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$100 For a Movie Review? I Was Doing That Anyway!

This article was written by in Career and Work. 3 comments.


As part of my 2010 (pronounced “MMX”) goal to publish one entertaining thing a week, I’ve been casting a wide net to find audiences and formats that can showcase my creativity and wit.

(Aside: I’m not yet comfortable with self-promotion, so it’s a little awkward to be referring to myself as witty. But earlier in the week, when I heard the open-mic host say “Our next comic…”, and realize he was referring to me, I was forced to conclude that I’d better get used to it if I want to build an audience. Fortunately, and somewhat ironically, I write for Consumerism Commentary anonymously, so it’s easier.)

A friend of mine turned me onto The Rotten Tomatoes Show, on a cable network called “current”, which reviews movies on a weekly basis, using scores from critics and users of the Rotten Tomatoes Web site. The TV show also solicits video reviews from its viewers, and if any part of your video gets included on the show, you get $100.

I’ll let the co-host of the show explain more, with this week’s requested movies:

For me, this seems a perfect weekly thing to try, because:

  • I need practice shooting video
  • I also need practice enunciating
  • even when I’m alone, I get nervous around microphones and cameras (until after I’ve started speaking, anyway), so I want to make that a habit
  • it relies primarily on good writing and brevity, which is the soul of wit, and which we all need to practice, all the time
  • there’s a chance of getting paid
  • I’ve been reviewing movies concisely online in text form for nearly ten years, anyway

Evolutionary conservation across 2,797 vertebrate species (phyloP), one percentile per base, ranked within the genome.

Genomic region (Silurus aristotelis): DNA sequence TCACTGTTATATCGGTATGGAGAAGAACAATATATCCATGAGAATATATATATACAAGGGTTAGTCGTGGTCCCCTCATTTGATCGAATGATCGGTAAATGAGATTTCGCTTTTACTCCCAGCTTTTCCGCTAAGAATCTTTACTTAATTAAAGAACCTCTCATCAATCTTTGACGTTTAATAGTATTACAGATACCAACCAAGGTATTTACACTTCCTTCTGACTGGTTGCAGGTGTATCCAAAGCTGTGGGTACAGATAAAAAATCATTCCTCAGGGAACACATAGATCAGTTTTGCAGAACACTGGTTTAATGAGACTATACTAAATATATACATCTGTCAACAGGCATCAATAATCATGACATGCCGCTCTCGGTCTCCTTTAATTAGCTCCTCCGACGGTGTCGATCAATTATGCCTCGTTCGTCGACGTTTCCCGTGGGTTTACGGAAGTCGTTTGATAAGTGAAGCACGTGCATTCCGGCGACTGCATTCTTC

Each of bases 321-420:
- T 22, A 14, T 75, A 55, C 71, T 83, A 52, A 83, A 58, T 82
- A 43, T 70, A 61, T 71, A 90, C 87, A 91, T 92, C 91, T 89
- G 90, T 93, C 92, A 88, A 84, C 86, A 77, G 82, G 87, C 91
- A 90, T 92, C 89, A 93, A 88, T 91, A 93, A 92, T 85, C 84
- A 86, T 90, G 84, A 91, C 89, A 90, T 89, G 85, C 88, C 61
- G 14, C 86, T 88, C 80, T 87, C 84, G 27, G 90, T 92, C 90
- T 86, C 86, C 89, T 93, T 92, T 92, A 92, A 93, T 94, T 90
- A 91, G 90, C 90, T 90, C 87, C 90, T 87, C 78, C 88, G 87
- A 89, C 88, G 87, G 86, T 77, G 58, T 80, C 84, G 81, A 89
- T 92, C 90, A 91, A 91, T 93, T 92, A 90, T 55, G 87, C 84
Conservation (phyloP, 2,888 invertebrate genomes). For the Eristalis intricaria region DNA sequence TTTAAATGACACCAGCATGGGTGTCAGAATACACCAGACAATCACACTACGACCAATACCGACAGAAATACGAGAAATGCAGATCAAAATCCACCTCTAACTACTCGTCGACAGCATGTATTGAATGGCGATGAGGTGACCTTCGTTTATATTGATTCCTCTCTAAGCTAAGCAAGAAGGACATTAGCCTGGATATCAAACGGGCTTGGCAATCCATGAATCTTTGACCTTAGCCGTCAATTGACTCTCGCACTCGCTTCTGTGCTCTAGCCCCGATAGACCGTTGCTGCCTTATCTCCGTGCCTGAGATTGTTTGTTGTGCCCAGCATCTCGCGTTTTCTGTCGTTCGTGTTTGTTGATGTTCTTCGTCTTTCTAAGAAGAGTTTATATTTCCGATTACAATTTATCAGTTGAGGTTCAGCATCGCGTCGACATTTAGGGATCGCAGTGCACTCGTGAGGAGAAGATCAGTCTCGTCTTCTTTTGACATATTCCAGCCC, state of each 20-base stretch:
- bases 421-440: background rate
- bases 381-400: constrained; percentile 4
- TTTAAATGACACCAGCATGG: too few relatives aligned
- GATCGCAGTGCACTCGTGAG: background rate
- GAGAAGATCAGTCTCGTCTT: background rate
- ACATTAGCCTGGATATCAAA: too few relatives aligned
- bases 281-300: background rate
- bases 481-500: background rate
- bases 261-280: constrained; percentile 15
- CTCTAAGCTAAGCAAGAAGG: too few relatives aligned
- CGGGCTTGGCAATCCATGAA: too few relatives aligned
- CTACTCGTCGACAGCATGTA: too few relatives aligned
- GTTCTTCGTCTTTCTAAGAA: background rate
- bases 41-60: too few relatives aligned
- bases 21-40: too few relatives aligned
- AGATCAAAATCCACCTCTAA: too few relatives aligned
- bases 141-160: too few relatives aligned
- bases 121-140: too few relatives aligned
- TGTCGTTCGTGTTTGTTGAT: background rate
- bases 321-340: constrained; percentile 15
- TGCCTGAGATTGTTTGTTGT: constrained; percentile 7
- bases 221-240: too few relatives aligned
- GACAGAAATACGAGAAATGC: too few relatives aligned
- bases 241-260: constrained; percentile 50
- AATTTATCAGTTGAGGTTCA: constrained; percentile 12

• it’s national TV!

What I need to decide, though, is if merely submitting a video counts as “publishing something entertaining”. I fear that I could do this on a near-weekly basis (I won’t always want to see one of the three movies they pick), and rest on those laurels, meager as they are.

Hmm.

No, I think I have to set the bar higher and say that it only counts if it gets used on the show. That’ll keep the pressure on to keep creating, and trying new things.

Incidentally, the comedy open mic show went quite well. Since this one only happens monthly, I’m going start calling places to try to book more appearances. Hey, look at that. I used the word “book” as a verb. Maybe I’m getting used to show business, after all.

Updated January 10, 2010 and originally published January 8, 2010. If you enjoyed this article, subscribe to the RSS feed or receive daily emails. Follow @ConsumerismComm on Twitter and visit our Facebook page for more updates.

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About the author

Smithee formerly lived primarily on credit cards and the good will of his friends. He is a newbie to personal finance but quickly learning from his past mistakes. You can follow him on Twitter, where his user name is @SmitheeConsumer. View all articles by .

{ 3 comments… read them below or add one }

avatar John DeFlumeri Jr

Anytime you can get paid for something you are doing already, it’s a bonanza!

John DeFlumeri Jr

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avatar LeanLifeCoach

“-even when I’m alone, I get nervous around microphones and cameras (until after I’ve started speaking, anyway), so I want to make that a habit
-it relies primarily on good writing and brevity, which is the soul of wit, and which we all need to practice, all the time ”

One of the best things I have ever done is attend the 12 week Dale Carnegie program. It helps you think on you feed, teaches you to speak from the heart and enables you to feel comfortable in any environment.

Good luck!

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avatar tigernicole86 ♦55 (Newbie)

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